In order to achieve control of the entire system of the actuating device, the relative position of the part which can be moved to the base part can be detected by a sensor.
In a simple embodiment, the sensor is a rotational position sensor which is preferably arranged coaxially with the pivot axis of the part which can be moved.
In this case, the pivoted position of the part which can be moved can be detected by the rotational position sensor.
Another, likewise advantageous possibility consists in that the positions of the electric motor drives can be detected by the rotational position sensor, it also being possible for the rotational position sensor to be integrated in one or in both electric motor drives.
As an alternative to a rotational position sensor, it is also possible for the sensor to be a linear position sensor which can be used to detect the position of the second end of the pull/push rod.
Any type of position sensor can be used as the sensor. A robust design consists in that the sensor is a potentiometer.
If the cable drum can be driven in a rotatable manner by the driving device via a clutch, in which case the clutch can be integrated in the drive, then, if the drive is not operated, the part which can be moved can also be moved manually.
The clutch is preferably an electromagnetic clutch.
In this case, the clutch is opened in the non-energized state and is closed in the energized state. If the drive is not energized or if the current fails, the cable drum is separated from a driving motor, if appropriate by means of a gear connected upstream.
A stopping and retaining of the part which can be moved is realized by the clutch being energized with the electric motor drive simultaneously deactivated.
If the driving device, in particular the electric motor drive, is self-locking, then when the drive is deactivated, the cable drum and, if appropriate, also the gear are blocked, so that neither of the two cables can be unwound. The second end of the pull/push rod and, if appropriate, the guide slide and, together with it, the part which can be moved are therefore also blocked in the current position.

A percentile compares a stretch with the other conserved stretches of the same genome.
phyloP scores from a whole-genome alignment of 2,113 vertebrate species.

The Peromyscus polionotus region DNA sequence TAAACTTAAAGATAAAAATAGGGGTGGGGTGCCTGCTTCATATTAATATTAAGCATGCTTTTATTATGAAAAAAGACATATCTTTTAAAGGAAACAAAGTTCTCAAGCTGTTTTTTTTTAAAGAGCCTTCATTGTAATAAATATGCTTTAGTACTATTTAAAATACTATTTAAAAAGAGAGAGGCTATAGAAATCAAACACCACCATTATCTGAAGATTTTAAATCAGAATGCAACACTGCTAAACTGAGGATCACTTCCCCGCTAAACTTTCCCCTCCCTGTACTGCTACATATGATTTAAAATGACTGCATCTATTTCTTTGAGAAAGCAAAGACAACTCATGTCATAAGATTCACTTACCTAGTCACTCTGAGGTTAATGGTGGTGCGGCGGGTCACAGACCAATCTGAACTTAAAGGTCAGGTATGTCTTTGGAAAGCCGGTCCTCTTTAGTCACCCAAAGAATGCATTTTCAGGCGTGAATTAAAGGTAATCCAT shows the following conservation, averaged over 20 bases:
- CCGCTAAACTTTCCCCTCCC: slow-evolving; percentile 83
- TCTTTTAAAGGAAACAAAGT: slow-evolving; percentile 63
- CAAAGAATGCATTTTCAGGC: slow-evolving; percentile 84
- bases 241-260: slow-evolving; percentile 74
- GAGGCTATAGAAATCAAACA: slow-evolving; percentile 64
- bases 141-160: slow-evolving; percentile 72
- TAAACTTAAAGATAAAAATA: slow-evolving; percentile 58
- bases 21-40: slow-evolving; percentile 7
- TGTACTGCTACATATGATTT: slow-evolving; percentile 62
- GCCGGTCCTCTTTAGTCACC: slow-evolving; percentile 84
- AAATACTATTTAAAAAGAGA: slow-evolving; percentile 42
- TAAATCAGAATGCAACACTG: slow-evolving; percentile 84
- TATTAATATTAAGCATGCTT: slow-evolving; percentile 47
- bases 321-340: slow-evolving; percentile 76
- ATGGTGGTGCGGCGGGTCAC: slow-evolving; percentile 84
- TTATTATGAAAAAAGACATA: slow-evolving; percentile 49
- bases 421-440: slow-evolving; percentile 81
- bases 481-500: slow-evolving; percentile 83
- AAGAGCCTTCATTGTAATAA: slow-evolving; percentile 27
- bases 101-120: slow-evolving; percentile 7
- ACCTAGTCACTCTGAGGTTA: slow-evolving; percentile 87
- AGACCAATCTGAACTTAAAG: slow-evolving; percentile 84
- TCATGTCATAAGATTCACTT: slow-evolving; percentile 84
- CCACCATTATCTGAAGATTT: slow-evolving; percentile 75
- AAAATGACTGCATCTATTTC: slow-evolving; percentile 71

If a force accumulator is arranged between the base part and the movable part, a substantial reduction of the actuating force for changing the position of the part which can be moved can be achieved on account of a weight counterbalance.
A fixing element can also be arranged between the base part and the movable part, by means of which, when the part which can be moved is unactuated, the part can be retained in its position by a retaining force, it being possible for the retaining force to preferably be eliminated by actuation of the part which can be moved.
The functions of the actuating device are maintained without significant restrictions if the part which can be moved is actuated manually. In a simple design, the force accumulator or the fixing element is designed as a piston-cylinder unit, the piston being connected to the movable part and the cylinder being connected to the base part, or the piston being connected to the base part and the cylinder being connected to the movable part.
The actuating device can be used in a particularly advantageous manner if the base part is a body part and the part which can be moved is a flap, such as, for example, a front bonnet, a tailgate or a side door of a motor vehicle.
Exemplary embodiments of the invention are illustrated in the drawing and will be described in greater detail below.
Other objects and features of the present invention will become apparent from the following detailed description considered in conjunction with the accompanying drawings. It is to be understood, however, that the drawings are designed solely for purposes of illustration and not as a definition of the limits of the invention, for which reference should be made to the appended claims. It should be further understood that the drawings are not necessarily drawn to scale and that, unless otherwise indicated, they are merely intended to conceptually illustrate the structures and procedures described herein.